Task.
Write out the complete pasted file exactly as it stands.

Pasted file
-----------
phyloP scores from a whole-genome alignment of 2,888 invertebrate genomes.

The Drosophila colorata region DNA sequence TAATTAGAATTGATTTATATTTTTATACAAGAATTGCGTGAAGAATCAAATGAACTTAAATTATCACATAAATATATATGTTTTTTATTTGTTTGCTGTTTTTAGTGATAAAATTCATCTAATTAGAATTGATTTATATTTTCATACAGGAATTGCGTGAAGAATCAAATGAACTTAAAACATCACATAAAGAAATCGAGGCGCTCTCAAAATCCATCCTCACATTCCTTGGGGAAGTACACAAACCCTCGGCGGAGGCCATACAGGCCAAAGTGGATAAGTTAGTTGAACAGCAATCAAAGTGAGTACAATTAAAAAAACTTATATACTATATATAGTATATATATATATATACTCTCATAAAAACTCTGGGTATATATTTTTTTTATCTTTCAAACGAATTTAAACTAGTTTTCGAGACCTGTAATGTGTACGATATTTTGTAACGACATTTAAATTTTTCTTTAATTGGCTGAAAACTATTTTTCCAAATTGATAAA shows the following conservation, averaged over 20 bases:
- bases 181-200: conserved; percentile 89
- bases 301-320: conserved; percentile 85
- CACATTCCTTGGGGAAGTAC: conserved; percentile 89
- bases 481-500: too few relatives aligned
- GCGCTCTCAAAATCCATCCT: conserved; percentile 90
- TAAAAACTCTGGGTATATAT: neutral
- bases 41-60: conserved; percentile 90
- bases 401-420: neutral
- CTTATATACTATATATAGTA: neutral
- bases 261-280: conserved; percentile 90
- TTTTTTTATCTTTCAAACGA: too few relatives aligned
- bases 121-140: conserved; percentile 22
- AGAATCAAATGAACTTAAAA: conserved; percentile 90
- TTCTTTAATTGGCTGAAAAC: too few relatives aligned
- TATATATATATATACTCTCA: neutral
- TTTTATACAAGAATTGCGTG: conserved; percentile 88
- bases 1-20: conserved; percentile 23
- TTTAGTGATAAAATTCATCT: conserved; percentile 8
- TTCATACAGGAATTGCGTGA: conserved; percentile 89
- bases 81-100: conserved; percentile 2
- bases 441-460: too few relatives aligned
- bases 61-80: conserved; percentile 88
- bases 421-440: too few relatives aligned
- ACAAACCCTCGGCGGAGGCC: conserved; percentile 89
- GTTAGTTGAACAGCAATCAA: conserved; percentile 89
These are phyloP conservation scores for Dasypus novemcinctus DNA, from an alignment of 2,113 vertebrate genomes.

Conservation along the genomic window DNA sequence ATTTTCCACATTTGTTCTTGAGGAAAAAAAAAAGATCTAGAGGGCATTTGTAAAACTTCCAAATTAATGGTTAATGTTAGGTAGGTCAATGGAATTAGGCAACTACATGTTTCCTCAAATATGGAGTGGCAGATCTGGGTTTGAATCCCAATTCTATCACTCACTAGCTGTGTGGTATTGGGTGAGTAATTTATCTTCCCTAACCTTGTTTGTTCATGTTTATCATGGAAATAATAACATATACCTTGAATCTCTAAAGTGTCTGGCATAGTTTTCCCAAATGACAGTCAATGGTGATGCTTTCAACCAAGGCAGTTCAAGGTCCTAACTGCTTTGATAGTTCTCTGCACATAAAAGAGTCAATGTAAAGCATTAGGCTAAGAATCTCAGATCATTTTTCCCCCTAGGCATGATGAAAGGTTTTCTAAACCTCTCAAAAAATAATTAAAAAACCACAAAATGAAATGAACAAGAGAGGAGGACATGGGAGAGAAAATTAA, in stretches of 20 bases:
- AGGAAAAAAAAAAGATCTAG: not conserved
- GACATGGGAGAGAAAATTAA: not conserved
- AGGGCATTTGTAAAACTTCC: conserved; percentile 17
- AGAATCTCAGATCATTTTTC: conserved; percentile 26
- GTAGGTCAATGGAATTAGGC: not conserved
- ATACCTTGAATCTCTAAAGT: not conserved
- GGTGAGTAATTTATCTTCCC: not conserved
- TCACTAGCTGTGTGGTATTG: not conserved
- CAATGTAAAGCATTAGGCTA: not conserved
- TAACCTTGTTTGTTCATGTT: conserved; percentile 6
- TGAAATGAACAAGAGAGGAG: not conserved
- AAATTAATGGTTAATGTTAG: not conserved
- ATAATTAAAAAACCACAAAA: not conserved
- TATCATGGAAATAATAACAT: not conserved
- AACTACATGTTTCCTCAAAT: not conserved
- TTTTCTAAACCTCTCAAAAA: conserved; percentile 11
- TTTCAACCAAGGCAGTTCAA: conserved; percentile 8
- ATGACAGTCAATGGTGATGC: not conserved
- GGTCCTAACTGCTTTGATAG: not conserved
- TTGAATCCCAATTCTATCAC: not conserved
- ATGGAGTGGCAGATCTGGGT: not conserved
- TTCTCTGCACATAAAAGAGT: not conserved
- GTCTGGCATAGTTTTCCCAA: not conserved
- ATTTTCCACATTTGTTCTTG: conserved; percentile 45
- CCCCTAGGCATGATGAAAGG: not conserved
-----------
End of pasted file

phyloP scores from a whole-genome alignment of 2,888 invertebrate genomes.

The Drosophila colorata region DNA sequence TAATTAGAATTGATTTATATTTTTATACAAGAATTGCGTGAAGAATCAAATGAACTTAAATTATCACATAAATATATATGTTTTTTATTTGTTTGCTGTTTTTAGTGATAAAATTCATCTAATTAGAATTGATTTATATTTTCATACAGGAATTGCGTGAAGAATCAAATGAACTTAAAACATCACATAAAGAAATCGAGGCGCTCTCAAAATCCATCCTCACATTCCTTGGGGAAGTACACAAACCCTCGGCGGAGGCCATACAGGCCAAAGTGGATAAGTTAGTTGAACAGCAATCAAAGTGAGTACAATTAAAAAAACTTATATACTATATATAGTATATATATATATATACTCTCATAAAAACTCTGGGTATATATTTTTTTTATCTTTCAAACGAATTTAAACTAGTTTTCGAGACCTGTAATGTGTACGATATTTTGTAACGACATTTAAATTTTTCTTTAATTGGCTGAAAACTATTTTTCCAAATTGATAAA shows the following conservation, averaged over 20 bases:
- bases 181-200: conserved; percentile 89
- bases 301-320: conserved; percentile 85
- CACATTCCTTGGGGAAGTAC: conserved; percentile 89
- bases 481-500: too few relatives aligned
- GCGCTCTCAAAATCCATCCT: conserved; percentile 90
- TAAAAACTCTGGGTATATAT: neutral
- bases 41-60: conserved; percentile 90
- bases 401-420: neutral
- CTTATATACTATATATAGTA: neutral
- bases 261-280: conserved; percentile 90
- TTTTTTTATCTTTCAAACGA: too few relatives aligned
- bases 121-140: conserved; percentile 22
- AGAATCAAATGAACTTAAAA: conserved; percentile 90
- TTCTTTAATTGGCTGAAAAC: too few relatives aligned
- TATATATATATATACTCTCA: neutral
- TTTTATACAAGAATTGCGTG: conserved; percentile 88
- bases 1-20: conserved; percentile 23
- TTTAGTGATAAAATTCATCT: conserved; percentile 8
- TTCATACAGGAATTGCGTGA: conserved; percentile 89
- bases 81-100: conserved; percentile 2
- bases 441-460: too few relatives aligned
- bases 61-80: conserved; percentile 88
- bases 421-440: too few relatives aligned
- ACAAACCCTCGGCGGAGGCC: conserved; percentile 89
- GTTAGTTGAACAGCAATCAA: conserved; percentile 89
These are phyloP conservation scores for Dasypus novemcinctus DNA, from an alignment of 2,113 vertebrate genomes.

Conservation along the genomic window DNA sequence ATTTTCCACATTTGTTCTTGAGGAAAAAAAAAAGATCTAGAGGGCATTTGTAAAACTTCCAAATTAATGGTTAATGTTAGGTAGGTCAATGGAATTAGGCAACTACATGTTTCCTCAAATATGGAGTGGCAGATCTGGGTTTGAATCCCAATTCTATCACTCACTAGCTGTGTGGTATTGGGTGAGTAATTTATCTTCCCTAACCTTGTTTGTTCATGTTTATCATGGAAATAATAACATATACCTTGAATCTCTAAAGTGTCTGGCATAGTTTTCCCAAATGACAGTCAATGGTGATGCTTTCAACCAAGGCAGTTCAAGGTCCTAACTGCTTTGATAGTTCTCTGCACATAAAAGAGTCAATGTAAAGCATTAGGCTAAGAATCTCAGATCATTTTTCCCCCTAGGCATGATGAAAGGTTTTCTAAACCTCTCAAAAAATAATTAAAAAACCACAAAATGAAATGAACAAGAGAGGAGGACATGGGAGAGAAAATTAA, in stretches of 20 bases:
- AGGAAAAAAAAAAGATCTAG: not conserved
- GACATGGGAGAGAAAATTAA: not conserved
- AGGGCATTTGTAAAACTTCC: conserved; percentile 17
- AGAATCTCAGATCATTTTTC: conserved; percentile 26
- GTAGGTCAATGGAATTAGGC: not conserved
- ATACCTTGAATCTCTAAAGT: not conserved
- GGTGAGTAATTTATCTTCCC: not conserved
- TCACTAGCTGTGTGGTATTG: not conserved
- CAATGTAAAGCATTAGGCTA: not conserved
- TAACCTTGTTTGTTCATGTT: conserved; percentile 6
- TGAAATGAACAAGAGAGGAG: not conserved
- AAATTAATGGTTAATGTTAG: not conserved
- ATAATTAAAAAACCACAAAA: not conserved
- TATCATGGAAATAATAACAT: not conserved
- AACTACATGTTTCCTCAAAT: not conserved
- TTTTCTAAACCTCTCAAAAA: conserved; percentile 11
- TTTCAACCAAGGCAGTTCAA: conserved; percentile 8
- ATGACAGTCAATGGTGATGC: not conserved
- GGTCCTAACTGCTTTGATAG: not conserved
- TTGAATCCCAATTCTATCAC: not conserved
- ATGGAGTGGCAGATCTGGGT: not conserved
- TTCTCTGCACATAAAAGAGT: not conserved
- GTCTGGCATAGTTTTCCCAA: not conserved
- ATTTTCCACATTTGTTCTTG: conserved; percentile 45
- CCCCTAGGCATGATGAAAGG: not conserved